That is right crayons!!! They are a tool I personally use combined with quilting, last Thursday I showed you a photo montage of quilts completed with an abundance of crayon work and yes I use crayola crayons exclusively because the colour is vivid, gives off very little residue and is colour fast after washing (all with heat setting, this is a must, please keep reading for how to do this). I do not recommend other brands as I have tried others and they do not have the same quality results.
See photo montage of my quilts below:
My most recent crayon appliqué mini project is shown below:
The above mini project was made for a recent demo I was asked to do for a local quilt shop.
How to do Crayon Appliqué? That is the Question
1. Find an image and transfer the design onto 100% cotton fabric (light coloured cotton background is recommended). See blog post here about pens for transfer design purposes. Colouring books with designs and web designs are everywhere but please be aware of copyright. Crayola also has some free colouring pages here
2. Tape your fabric with the transferred design to a hard surface (use masking tape)
3. Colour with crayola crayons, press as hard as you like and go over your colouring until you get the intensity of colour you want.
4. Once you are satisfied with the completed colouring, remove your design from the surface and place it on your ironing board.
5. Place 2 layers of paper towel on top of your design, coloured side facing upwards.
6. Press with an iron on cotton setting (no steam) hold for about 20 seconds. lift up the paper towel to see if there is residue from the crayons, if there is, get another 2 fresh layers of paper towel and press again for 20 seconds until there is no residue showing. (CAUTION: DO NOT MOVE YOUR IRON, PRESS ONLY).
If you have used a lot of crayon, you may need to repeat this process, I usually only have to do it twice.
7. Sandwich your quilt or apply your design to whatever project you wish, the colour is now imbedded into the cotton fabric, crayola crayons are colour fast as long as you do not expose them to strong sun light and don't use harsh chemicals to clean with. You can also sew through the coloured area with no wax residue on sewing machine needles.
8. There you have it, enjoy working with this wonder tool!
Who knew a child's colouring tool invented in 1903 could work for quilting?
Get the Crayola Ultimate Crayon Collection with 152 Colours in a durable Caddy Case with a Sharpener below:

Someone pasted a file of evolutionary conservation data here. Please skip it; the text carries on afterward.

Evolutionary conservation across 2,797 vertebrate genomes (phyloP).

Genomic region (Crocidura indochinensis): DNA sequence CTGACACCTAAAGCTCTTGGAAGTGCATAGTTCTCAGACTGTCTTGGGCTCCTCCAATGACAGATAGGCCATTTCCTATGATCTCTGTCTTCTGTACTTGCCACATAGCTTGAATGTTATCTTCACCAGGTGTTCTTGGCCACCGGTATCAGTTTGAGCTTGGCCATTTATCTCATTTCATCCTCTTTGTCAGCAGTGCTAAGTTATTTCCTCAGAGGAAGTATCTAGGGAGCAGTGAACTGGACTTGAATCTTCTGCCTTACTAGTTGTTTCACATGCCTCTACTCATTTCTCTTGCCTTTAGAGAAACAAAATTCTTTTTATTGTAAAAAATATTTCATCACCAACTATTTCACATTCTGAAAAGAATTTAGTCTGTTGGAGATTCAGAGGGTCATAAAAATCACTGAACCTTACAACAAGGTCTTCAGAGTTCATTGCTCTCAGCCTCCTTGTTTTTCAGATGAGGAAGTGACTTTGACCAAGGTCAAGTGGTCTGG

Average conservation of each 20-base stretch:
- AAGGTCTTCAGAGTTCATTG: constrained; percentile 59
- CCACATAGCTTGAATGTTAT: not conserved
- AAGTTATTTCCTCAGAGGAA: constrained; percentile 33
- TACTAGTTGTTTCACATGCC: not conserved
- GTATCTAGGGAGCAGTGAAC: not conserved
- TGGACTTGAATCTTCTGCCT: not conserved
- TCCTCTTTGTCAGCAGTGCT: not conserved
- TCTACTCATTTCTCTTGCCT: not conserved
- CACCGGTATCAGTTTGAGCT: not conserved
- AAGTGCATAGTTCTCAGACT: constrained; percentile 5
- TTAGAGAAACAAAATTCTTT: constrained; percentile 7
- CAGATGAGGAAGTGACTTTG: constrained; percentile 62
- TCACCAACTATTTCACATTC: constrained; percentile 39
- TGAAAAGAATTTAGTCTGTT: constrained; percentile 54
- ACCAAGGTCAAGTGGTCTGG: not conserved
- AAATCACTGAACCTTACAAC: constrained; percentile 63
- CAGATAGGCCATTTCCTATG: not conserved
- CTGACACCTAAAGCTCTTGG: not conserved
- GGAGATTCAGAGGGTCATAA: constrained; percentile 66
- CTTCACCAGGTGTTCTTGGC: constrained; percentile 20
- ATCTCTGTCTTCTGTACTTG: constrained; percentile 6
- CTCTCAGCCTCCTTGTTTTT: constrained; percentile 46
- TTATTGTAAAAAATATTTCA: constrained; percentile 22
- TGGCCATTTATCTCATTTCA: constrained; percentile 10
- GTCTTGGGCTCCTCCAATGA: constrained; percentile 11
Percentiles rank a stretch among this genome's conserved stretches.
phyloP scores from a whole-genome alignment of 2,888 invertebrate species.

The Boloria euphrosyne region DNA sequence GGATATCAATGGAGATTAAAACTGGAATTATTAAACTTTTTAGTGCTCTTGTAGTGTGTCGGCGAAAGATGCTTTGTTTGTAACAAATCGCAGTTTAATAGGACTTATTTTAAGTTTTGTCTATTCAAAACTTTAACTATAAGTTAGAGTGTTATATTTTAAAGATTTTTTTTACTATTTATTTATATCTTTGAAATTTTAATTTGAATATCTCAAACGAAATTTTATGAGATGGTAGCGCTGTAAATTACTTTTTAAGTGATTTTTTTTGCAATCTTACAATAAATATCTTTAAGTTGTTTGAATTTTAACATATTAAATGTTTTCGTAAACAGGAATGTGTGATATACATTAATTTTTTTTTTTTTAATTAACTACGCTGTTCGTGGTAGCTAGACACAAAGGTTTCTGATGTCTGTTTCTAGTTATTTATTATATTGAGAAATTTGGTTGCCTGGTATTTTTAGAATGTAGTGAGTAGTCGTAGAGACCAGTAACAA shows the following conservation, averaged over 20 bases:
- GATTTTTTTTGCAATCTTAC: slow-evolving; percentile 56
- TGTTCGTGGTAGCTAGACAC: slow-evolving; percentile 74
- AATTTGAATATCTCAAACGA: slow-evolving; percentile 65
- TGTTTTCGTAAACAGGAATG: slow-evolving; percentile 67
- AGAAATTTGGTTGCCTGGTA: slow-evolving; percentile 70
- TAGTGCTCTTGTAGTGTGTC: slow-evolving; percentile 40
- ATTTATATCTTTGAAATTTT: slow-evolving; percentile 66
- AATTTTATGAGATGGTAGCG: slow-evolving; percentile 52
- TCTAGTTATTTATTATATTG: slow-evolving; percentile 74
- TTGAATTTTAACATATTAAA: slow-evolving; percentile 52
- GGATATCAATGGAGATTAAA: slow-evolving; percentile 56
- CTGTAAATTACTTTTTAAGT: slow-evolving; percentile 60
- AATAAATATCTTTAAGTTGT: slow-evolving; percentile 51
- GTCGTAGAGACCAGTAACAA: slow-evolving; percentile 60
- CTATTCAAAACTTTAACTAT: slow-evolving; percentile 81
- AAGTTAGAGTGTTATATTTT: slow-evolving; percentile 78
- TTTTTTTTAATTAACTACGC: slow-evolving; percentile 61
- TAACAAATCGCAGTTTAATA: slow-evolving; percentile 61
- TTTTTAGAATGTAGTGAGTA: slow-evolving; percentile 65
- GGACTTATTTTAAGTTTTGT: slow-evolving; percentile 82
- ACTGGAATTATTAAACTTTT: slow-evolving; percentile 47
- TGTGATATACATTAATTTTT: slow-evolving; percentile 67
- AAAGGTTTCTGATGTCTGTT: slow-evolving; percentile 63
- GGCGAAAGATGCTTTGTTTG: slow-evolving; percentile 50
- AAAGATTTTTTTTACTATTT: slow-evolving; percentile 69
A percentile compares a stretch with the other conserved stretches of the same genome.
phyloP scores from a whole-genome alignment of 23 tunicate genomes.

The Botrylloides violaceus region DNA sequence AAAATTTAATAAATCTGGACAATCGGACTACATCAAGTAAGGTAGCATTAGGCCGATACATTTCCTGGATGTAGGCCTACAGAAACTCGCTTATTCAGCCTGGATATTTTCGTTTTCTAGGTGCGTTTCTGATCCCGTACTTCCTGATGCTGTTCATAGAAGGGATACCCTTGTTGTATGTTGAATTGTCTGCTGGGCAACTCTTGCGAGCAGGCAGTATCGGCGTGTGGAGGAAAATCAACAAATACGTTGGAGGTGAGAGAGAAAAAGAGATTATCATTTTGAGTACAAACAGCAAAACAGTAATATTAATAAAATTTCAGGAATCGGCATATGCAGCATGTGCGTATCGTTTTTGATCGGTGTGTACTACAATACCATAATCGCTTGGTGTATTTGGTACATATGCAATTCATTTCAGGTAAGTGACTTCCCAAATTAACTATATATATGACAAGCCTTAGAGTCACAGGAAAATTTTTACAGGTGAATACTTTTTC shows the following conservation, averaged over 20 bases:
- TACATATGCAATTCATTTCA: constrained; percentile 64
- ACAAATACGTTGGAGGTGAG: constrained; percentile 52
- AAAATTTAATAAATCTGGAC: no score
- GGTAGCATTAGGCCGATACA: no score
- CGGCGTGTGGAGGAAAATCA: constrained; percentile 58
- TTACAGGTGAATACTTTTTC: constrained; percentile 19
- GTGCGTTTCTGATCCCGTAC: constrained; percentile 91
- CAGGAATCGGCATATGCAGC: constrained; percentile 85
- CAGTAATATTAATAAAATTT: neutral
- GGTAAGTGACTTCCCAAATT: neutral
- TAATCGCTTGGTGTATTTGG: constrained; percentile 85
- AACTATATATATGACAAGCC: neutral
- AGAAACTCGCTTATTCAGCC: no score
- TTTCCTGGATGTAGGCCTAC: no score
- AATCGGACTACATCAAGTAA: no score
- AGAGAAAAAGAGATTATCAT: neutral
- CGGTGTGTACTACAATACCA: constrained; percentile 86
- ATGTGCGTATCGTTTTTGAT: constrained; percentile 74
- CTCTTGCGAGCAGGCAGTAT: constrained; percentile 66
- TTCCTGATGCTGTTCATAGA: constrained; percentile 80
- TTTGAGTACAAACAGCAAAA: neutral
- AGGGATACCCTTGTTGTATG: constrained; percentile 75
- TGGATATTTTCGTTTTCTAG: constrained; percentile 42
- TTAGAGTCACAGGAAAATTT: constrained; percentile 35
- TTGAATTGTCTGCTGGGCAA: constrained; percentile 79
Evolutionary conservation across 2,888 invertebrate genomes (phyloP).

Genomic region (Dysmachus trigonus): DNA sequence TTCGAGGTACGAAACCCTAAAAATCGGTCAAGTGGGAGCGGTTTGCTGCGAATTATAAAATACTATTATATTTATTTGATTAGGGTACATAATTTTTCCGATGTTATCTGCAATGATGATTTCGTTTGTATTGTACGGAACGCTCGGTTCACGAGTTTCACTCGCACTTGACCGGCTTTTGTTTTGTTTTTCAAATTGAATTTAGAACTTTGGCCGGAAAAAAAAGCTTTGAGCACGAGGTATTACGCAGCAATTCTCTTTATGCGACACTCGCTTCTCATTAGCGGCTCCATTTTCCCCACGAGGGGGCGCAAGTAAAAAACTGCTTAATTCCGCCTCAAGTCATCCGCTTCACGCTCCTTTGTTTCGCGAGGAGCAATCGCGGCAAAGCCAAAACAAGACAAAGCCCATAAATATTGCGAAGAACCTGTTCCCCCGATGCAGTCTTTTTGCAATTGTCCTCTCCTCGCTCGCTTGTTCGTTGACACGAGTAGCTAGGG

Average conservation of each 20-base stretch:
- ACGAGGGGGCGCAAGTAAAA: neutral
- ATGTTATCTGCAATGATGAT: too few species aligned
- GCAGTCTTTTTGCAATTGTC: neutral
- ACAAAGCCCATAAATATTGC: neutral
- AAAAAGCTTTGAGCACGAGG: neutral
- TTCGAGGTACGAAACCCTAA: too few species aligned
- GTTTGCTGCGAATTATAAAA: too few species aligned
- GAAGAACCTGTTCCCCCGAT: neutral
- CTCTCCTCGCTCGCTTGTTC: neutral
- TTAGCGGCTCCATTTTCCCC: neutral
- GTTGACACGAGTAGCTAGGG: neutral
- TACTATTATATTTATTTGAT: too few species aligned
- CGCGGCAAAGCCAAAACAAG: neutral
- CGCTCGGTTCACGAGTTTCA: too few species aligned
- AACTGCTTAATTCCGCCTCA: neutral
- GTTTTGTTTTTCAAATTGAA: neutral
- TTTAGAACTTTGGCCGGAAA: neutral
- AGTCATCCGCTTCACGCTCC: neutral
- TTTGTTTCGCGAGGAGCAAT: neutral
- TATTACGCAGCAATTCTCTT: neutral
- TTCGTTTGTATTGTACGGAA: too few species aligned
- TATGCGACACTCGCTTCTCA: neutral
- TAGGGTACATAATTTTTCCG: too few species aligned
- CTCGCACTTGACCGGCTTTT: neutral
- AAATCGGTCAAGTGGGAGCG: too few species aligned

I hope you enjoyed this tutorial.
If you try this technique, please send us a photo of your work we would be happy to share and post!
Have a Happy Thursday!?
I know I have blabbed on about these transfer pens in the past however, if you want to make a quilt or project with a specific appliqué or design motif and you need help transferring a design they work perfectly and you can easily transfer any design to cotton with these pens. Images are everywhere on the internet and in colouring books, magazines etc. A recent graphic I used recently is shown below:
Once the design is transferred to cotton, you can then stitch on to your hearts desire!
See my previous tutorial about how I have used these pens in the past here
These pens have become my go to design transferring pens.
You can find these pens below in a 4 pack for $19.00 CDN not bad works out to less than $5.00 each.
Another type of pen you can use as well are fabric markers to transfer designs
You will need:
How to do this:
The fabric markers I use are shown below and they are also very effective, they are approximately $24.99 for a package of 10 ($2.50 per pen). " Money Well Spent" as they say.
If you have either of these two types of pens at your disposal, you can transfer any design and the design possibilities for custom projects are limitless!
A gallery of projects I have done and used either the Sulky Iron-on Transfer Pens or the Fabric Fun Fabric Markers are shown below. These pens were used to transfer the designs only!
The Crayon work on these quilts is a whole other blog post and stay tuned for a tutorial on that in the near future!!
Happy Thursday! Keep your Sun Glasses on! ☀️